2. Most larger companies focus on policies and procedures. They create a rigid box and expect employees to offer customer service within the constraints of the policies and procedures. By contrast, companies like Zappos empower employees to operate outside of a script. They are empowered to make decisions on their own to help the customer. It results in happier employees and more satisfied customers
  3. I also think that some companies are too focused on dollars and cents vs the customer experience. We take the long view. By doing the right thing by customers in the short run, our long-term prospects will be better. For example, we offer a 30-day replacement guarantee if a dog destroys one of our toys. We make it easy for people and don’t ask a lot of questions. There are some people that take advantage of the policy but for the most part it is rarely used. By offering a no questions asked replacement policy our customers can buy with confidence and the fact that we even offer a policy like this has people coming back for more.

Can you share with us a story from your experience about a customer who was “Wowed” by the experience you provided?

Our goal is to make our entire brand experience a “wow” experience. It starts with understanding who our consumers are. More than 40 million households have a dog so we know that dog owning consumers are quite diverse. We have segmented these consumers and we build different types of products for each of them. In other words we build dog toys for people. For example, our SodaPup brand targets suburban moms with kids and a family pet. The products in this line are cute and colorful and largely based on food items. Our Soda Can Toy is the most popular design. Our USA-K9 product line targets younger men who identify with “toughness.” This product line is inspired primarily by military objects and the grenade treat dispenser is the most popular item. The Industrial Dog product line is based primarily on things you would find in a hardware store and the leading product is the Pipe Wrench chew toy.

In short, the first “wow” experience we try to create is with the product itself. We want to create “objects of desire” that will in some way resonate with the consumer. That’s why we focus on novelty designs rather than traditional designs like dog bone shapes.

The next part of the wow experience is with packaging. More and more we have moved to novelty packaging designs to help tell the product story. For example, we have treat dispenser in the shape of a retro surfer’s van. It’s a mashup of the old VW microbus and the Scooby Doo van! The packaging design is inspired by 60’s psychedelic posters.

We further create a wow experience with our sourcing strategy which is 100 percent American made.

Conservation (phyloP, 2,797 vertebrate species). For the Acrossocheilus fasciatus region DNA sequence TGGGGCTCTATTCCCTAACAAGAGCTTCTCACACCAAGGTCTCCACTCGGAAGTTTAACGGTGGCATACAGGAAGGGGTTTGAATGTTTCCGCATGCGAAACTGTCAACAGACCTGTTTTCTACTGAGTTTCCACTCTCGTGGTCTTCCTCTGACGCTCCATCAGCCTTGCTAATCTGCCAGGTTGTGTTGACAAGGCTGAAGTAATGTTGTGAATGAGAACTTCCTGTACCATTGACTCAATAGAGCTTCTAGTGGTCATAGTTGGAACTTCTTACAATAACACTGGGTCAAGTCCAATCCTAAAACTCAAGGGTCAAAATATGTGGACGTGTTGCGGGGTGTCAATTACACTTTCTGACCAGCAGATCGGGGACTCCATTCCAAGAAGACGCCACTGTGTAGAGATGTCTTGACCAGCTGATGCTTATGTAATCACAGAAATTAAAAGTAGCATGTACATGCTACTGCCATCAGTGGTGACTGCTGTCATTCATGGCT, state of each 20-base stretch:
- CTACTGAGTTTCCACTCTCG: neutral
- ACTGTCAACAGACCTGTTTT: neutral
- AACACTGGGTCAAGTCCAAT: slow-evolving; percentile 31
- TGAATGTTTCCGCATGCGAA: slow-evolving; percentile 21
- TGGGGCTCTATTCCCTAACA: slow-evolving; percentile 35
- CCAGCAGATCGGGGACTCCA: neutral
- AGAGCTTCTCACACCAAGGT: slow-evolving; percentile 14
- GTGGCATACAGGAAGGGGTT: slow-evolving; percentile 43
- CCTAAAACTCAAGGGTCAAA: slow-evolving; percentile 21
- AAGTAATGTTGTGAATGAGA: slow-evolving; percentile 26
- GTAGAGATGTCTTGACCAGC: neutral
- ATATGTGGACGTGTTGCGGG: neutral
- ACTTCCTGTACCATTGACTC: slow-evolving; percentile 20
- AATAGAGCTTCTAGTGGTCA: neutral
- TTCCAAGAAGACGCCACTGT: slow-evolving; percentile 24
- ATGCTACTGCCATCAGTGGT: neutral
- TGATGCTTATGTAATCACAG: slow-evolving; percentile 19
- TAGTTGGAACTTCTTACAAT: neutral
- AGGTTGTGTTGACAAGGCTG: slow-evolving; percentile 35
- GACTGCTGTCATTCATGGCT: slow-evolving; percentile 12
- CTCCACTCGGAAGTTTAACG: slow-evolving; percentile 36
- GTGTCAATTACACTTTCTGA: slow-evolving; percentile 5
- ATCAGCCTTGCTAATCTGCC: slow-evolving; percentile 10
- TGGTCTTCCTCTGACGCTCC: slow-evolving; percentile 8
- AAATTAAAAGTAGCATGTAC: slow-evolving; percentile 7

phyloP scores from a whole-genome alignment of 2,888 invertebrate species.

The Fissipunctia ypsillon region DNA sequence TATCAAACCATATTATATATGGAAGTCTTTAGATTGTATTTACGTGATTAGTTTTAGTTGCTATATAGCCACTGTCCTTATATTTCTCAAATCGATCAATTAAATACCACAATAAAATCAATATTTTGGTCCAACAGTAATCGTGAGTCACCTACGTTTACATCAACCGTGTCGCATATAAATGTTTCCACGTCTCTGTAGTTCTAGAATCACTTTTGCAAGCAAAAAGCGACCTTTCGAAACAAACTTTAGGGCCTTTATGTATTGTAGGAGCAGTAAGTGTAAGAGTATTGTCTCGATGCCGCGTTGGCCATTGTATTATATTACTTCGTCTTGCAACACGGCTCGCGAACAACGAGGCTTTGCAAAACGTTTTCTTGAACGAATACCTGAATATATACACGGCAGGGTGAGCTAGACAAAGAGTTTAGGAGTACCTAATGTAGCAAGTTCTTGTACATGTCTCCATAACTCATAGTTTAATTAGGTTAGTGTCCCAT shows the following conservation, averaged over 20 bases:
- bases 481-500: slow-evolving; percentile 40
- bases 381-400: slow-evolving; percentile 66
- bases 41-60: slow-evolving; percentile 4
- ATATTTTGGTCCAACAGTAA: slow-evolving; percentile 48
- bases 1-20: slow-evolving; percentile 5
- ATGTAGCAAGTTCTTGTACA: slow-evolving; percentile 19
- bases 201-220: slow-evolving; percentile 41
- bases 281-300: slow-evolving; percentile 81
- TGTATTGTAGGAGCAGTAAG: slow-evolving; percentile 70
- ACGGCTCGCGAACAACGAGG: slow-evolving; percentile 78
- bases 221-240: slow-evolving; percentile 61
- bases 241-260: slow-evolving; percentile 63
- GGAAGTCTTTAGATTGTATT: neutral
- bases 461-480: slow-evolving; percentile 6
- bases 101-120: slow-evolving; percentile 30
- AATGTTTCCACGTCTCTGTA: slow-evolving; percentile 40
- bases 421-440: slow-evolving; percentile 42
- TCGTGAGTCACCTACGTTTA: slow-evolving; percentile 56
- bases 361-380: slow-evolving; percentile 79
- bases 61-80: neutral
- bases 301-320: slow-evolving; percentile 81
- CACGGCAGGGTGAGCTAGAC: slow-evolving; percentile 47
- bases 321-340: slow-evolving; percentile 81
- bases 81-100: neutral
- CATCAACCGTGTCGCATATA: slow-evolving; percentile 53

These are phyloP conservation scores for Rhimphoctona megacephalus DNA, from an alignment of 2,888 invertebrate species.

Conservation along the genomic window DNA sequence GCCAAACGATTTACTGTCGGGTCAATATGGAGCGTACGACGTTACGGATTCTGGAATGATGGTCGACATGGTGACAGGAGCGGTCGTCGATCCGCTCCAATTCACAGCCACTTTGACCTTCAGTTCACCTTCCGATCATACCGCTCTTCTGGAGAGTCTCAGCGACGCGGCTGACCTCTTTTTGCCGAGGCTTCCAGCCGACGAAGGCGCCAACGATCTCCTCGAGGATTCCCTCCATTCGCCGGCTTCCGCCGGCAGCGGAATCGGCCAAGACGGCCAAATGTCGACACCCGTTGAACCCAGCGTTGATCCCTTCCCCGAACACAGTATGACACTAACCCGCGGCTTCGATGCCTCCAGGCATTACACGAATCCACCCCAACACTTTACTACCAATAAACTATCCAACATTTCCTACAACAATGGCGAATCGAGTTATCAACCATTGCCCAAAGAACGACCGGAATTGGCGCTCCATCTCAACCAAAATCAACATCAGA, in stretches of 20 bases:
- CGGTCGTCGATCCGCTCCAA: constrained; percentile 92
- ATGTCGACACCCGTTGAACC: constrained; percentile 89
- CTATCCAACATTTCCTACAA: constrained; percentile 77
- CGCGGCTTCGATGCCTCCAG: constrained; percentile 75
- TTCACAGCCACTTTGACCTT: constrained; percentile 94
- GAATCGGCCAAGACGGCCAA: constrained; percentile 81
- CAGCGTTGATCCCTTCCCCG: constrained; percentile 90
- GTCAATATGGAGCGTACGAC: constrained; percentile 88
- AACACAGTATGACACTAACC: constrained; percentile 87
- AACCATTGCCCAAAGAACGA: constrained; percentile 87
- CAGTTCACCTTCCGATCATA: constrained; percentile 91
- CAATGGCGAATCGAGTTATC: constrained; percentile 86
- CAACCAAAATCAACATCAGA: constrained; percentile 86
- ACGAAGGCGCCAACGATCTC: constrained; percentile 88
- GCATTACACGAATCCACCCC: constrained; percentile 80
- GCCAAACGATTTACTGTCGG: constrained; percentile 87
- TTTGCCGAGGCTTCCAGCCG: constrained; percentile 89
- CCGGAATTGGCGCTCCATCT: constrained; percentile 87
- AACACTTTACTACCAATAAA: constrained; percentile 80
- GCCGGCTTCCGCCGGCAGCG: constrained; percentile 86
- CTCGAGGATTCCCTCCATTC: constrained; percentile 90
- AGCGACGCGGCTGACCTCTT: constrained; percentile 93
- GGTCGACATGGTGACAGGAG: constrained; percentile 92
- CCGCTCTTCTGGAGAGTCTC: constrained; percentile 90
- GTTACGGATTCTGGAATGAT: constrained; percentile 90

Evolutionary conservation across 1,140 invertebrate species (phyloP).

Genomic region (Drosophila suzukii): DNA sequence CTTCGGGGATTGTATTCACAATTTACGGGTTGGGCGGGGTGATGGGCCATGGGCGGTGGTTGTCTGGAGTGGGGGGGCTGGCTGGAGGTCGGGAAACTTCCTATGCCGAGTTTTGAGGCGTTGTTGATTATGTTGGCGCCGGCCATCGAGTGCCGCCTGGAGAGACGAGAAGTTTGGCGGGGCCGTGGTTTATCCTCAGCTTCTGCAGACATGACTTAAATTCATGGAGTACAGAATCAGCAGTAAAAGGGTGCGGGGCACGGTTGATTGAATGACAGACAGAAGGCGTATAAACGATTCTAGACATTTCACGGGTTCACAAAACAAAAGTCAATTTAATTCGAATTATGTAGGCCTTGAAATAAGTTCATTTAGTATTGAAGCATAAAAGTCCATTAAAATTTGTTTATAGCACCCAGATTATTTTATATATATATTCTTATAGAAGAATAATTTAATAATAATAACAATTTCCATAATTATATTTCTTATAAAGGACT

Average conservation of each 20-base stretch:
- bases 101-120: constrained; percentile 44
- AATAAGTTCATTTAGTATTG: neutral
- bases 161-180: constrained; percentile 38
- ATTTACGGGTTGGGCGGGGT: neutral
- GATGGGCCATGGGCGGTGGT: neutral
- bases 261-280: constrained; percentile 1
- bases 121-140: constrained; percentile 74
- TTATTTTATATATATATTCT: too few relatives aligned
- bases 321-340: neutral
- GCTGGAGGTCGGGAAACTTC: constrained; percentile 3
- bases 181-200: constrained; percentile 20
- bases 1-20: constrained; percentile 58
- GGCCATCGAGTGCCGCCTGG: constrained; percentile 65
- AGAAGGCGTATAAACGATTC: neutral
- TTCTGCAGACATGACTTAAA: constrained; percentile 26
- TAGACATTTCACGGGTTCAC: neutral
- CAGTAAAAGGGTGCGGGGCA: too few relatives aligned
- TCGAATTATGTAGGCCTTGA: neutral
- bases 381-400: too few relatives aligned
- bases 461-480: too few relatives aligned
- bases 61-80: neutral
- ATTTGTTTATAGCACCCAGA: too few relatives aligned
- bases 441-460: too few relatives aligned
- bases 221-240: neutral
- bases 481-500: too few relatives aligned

We work hard to create a wow “user experience” as well. We use the best proprietary materials in the industry which provide unparalleled durability. People are thrilled that our toys hold up so well to their power chewer dogs when compared to the competition. In addition to being the most durable materials, they are also all FDA compliant to ensure the safety of their dogs

Our customer service is highly personalized — not standardized. When you call SodaPup you get a real person sitting in the United States on the other end of the line. We don’t use a call center that has been outsourced to India, for instance. Our employees are empowered to “do the right thing” to solve a customer’s problem. Our goal is to learn more about their dog and then recommend the best products to meet their needs.

We offer a no questions asked 30-day replacement guarantee that gives consumers the confidence to try our products and no hassles if their dogs are able to destroy a toy.

Finally, we work hard to give back to dog related charities. We focus on humane societies and shelters and also on working dog organizations like MWDTSA — Military Working Dog Team Support Association.

Our hope is that consumers feel the “wow” in every aspect of their interaction with us.

As an aside, we frequently receive “oh wow!” responses verbatim! People are pleasantly surprised when they contact us.
 
Did that Wow! experience have any long-term ripple effects? Can you share the story?

Every interaction is an opportunity to build a reputation. A reputation is built one interaction at a time. Especially in the world of social media and online shopping where consumers can leave reviews, every consumer has the potential to be a brand advocate (or a brand detractor). How consumers talk about you can have a dramatic impact on your success. Giving people good things to talk about has a large ripple effect.

For instance, we had a customer buy one of our orange “Bottle Top Flyer” frisbees which is a heavy-duty rubber frisbee that is safe for dogs (won’t damage teeth and gums like hard plastic frisbees). Her dog was crazy about the frisbee and she often posted on IG (@rebelbearkimball) pics of her dog with the frisbee. This dog always has the frisbee in his mouth. He sleeps with the frisbee. He only puts it down to eat. After about a year we noticed in the pics that the frisbee was starting to look worse for wear so we sent her several new frisbees out of the blue (free of charge). She was so surprised and delighted that she wrote about it on IG and posted a lot of pics. We made a friend for life and she was thrilled to talk about her experience with us.

For the last two years we have donated more than 2,000 toys to Military Working Dog Team Support Association so that all military working dogs and handlers in the US Armed Forces get a toy from us for Christmas. They are so grateful and they talk about us.